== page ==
It took a long time for him to get off that space toilet, but once Thanos, as portrayed by Josh Brolin, finally decided to take matters into his own hands, it was game over for the Avengers. Thanos took center stage in "Avengers: Infinity War," which paid off a decade of interconnected cinematic storytelling and demonstrated to MCU fans why the Mad Titan's name sparked fear across the universe, and why he is now remembered as one of the all-time greatest superhero movie villains. Almost five years later, it's still easy to remember how gigantic the movie felt. Anyone who saw "Infinity War" during its opening can attest to the gasps that rippled through the auditorium when the movie ended with Thanos having ended half the life in the universe, including a good chunk of The Avengers themselves. The following year, when fans returned to theaters for "Avengers: Endgame," their grudge against the purple-chinned tyrant was personal. Cheers erupted when Captain America (Chris Evans) wielded Mjolnir against Thanos, and sobs swept crowds when Tony Stark (Robert Downey Jr.) sacrificed his life to kill the Titan and his armies.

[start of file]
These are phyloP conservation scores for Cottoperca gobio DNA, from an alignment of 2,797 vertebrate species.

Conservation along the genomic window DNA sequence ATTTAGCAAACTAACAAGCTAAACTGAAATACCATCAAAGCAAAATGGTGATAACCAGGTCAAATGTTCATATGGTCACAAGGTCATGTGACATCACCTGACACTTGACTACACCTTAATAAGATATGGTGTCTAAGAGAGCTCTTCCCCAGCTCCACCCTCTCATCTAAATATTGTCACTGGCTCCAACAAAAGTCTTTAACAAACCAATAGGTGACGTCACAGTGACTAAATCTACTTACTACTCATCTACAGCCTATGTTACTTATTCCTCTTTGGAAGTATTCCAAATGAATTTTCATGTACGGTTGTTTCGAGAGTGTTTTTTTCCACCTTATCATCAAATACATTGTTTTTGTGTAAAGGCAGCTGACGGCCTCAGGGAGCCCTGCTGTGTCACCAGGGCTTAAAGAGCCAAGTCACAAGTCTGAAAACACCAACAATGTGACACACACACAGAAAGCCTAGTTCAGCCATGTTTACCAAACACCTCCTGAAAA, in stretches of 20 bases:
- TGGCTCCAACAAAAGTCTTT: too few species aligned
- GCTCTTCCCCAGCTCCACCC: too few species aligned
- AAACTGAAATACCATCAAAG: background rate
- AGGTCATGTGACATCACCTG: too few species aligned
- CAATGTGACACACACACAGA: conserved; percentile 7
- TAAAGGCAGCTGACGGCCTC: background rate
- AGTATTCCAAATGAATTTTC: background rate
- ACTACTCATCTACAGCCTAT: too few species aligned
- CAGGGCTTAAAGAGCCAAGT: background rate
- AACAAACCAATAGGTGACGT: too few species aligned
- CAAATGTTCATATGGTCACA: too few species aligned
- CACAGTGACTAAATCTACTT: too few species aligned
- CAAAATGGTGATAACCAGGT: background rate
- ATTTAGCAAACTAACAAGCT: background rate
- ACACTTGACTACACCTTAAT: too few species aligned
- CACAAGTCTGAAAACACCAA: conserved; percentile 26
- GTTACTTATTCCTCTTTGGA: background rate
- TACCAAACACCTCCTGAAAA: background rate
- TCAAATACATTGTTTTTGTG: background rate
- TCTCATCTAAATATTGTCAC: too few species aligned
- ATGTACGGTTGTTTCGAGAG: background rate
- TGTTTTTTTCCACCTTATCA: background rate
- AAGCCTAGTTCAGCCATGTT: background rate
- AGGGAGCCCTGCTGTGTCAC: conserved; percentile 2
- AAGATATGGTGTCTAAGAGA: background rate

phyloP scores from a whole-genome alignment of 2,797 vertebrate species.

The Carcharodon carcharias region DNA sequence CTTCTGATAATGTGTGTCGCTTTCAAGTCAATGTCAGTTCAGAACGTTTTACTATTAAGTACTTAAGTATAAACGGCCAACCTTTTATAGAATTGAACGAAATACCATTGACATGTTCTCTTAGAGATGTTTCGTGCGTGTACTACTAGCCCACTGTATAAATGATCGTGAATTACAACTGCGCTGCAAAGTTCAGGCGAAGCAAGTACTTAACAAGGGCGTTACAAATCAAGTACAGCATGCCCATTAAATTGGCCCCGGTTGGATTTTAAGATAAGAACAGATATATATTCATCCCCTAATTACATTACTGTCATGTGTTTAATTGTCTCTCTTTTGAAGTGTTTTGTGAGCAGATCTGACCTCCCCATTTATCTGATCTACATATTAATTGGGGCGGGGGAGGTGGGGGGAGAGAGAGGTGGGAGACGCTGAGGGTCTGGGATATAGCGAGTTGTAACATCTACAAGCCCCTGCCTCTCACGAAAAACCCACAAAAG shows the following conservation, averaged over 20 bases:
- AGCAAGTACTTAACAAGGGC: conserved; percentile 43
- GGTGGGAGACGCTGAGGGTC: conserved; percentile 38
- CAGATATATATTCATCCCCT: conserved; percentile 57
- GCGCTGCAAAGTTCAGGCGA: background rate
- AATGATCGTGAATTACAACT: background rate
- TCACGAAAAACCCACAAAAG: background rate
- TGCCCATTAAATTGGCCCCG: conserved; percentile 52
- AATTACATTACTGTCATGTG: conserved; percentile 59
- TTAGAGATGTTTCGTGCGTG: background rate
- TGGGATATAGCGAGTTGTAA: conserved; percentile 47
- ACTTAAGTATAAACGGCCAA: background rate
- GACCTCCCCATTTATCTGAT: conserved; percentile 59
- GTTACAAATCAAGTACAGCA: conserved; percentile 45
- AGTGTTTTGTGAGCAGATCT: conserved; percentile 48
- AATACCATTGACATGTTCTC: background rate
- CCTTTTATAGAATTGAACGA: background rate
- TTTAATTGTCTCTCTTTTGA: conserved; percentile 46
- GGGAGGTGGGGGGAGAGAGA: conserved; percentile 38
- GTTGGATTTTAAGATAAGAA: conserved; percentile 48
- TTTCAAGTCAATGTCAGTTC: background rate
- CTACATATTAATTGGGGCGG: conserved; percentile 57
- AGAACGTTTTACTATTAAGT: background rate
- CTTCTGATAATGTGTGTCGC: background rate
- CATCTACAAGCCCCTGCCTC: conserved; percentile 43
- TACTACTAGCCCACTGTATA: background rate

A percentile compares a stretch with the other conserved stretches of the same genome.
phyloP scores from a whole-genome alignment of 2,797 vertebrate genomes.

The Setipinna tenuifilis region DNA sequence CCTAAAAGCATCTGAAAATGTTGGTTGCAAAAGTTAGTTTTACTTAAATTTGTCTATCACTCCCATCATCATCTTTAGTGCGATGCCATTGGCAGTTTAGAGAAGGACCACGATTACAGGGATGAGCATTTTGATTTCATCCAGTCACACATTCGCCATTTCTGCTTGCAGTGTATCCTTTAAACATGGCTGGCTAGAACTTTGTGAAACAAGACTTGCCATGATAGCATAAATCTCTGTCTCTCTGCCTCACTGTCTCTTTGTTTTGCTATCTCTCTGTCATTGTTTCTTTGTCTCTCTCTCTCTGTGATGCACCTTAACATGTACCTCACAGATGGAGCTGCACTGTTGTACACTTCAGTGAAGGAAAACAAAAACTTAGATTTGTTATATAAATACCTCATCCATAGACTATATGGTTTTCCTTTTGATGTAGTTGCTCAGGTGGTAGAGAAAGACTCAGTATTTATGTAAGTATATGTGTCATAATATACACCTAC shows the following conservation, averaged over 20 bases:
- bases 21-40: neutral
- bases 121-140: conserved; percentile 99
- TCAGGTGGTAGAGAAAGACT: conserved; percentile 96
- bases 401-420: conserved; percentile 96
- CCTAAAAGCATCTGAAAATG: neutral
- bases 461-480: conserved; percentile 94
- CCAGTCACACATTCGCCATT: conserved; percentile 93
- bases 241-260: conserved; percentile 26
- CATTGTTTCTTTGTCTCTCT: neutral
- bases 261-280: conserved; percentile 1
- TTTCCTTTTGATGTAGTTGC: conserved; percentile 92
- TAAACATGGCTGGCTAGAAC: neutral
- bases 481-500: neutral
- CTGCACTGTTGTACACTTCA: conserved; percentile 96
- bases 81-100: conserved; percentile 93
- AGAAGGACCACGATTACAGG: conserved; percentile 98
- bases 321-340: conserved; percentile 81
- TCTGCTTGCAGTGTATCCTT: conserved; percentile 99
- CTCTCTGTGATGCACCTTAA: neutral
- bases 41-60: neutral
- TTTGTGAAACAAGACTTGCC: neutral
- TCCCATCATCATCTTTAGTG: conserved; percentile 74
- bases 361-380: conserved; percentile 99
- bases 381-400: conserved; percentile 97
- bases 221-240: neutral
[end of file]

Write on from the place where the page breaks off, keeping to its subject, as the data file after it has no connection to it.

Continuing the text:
But an even greater evil mastermind is on the horizon, as Jonathan Majors takes the stage as Kang, the Conqueror. While the notion that Majors could do a better job than Brolin did may seem apocryphal to some, it's more likely than you may assume. Not only does Majors have, well, major acting chops, but it's also the case that the MCU has learned a lot of lessons from the three phases leading up to "Infinity War." And with franchise fatigue finally setting in, it can't afford to screw things up with its next major villain. All of that means Kang is perfectly positioned to become the greatest villain in MCU history. Jonathan Majors may not be as established an actor as Josh Brolin, but he's already proven himself to be one of the most dedicated performers in the business. After graduating from the University of North Carolina School of the Arts, he pursued an MFA in drama from Yale, but quickly began booking lead roles and dropped out of the Ivy League program (via Variety). His talent is most ferociously displayed on HBO's unfortunately short-lived "Lovecraft Country," in which Majors plays Atticus Freeman, a soldier returning home from the horrors of the Korean War to Jim Crow America, where he finds his family history intertwined with that of a white supremacist, occultist cabal who use the power of dark magic to unleash hell on Black people across the country. But though the show only aired for one season, it was enough to prove that Majors is the real deal. For his role, Majors got an Emmy nod for outstanding lead actor in a drama series.